It soon became apparent that Hollande and his prime minister, Manuel Valls, had invited a cuckoo into the Socialist nest. From the vantage point of his new platform, Macron began sniping at the party that had so recently elevated him. On one occasion, he famously denigrated Hollande’s supertax for millionaires as: “Cuba, without the sun.”
In April last year, buoyed by the rise of supposedly spontaneous internet-based movement Young People for Macron, the minister took the extraordinary step of forming his own political movement. En Marche! – “On The Move!” – shared his initials.
There followed an awkward four months, during which Hollande publicly ordered his troublesome young protégé to toe the line, but Macron seized the initiative. He resigned in August, and three months later announced his candidacy for the presidency.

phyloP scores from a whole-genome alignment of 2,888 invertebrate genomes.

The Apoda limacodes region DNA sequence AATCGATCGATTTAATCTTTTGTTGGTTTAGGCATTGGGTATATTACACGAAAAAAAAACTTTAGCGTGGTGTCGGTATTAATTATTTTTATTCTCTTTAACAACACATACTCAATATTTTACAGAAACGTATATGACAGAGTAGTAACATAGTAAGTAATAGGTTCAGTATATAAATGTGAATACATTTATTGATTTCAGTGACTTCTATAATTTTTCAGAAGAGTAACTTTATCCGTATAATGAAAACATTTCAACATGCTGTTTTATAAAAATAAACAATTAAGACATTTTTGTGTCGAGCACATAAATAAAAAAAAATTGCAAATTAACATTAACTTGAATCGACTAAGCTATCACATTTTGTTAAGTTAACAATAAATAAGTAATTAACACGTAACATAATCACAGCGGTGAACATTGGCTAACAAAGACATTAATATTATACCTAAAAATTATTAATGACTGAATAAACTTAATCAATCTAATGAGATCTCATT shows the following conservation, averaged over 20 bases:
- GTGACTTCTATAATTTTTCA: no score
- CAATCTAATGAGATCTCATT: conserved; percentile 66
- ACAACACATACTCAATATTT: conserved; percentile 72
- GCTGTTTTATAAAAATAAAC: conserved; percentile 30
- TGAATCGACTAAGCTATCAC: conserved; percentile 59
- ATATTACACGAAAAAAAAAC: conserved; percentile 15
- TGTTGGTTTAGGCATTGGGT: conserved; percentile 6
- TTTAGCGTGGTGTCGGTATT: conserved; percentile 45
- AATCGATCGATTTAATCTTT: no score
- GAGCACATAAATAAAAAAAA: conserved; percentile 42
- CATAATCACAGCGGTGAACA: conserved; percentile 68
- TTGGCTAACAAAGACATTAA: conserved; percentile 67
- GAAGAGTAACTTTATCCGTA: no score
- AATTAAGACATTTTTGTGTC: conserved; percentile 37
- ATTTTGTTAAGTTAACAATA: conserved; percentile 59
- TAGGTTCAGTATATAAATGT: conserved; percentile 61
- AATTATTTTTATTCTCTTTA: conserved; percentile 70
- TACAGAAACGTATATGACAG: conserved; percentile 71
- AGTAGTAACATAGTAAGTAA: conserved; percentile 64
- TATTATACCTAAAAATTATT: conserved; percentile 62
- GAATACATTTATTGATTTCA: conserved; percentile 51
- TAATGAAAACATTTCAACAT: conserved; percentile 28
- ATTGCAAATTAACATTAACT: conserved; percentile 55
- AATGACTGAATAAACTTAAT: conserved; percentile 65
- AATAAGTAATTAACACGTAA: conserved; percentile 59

The challenge, he said, was “not for me to bring together the left or bring together the right. The challenge is to bring together France”. As a firm supporter of the European Union, Macron is offering an alternative vision for those seeking change but fearful of the rise of extremism: intelligent evolution rather than bloody revolution.
As British magazine The Spectator noted, at 39 Macron "would normally be considered at least 15 years too young to mount a serious presidential challenge in France". Regardless, "his rapid rise makes [him] a genuine original in French politics and his opponents do not know what to make of him".
Macron has attracted flak from left and right. His former colleagues have accused him of stabbing Hollande in the back. Marine Le Pen, queen of the politics of envy, dismissed him as “a candidate of the banks” and a symbol of “the filthy-rich left”.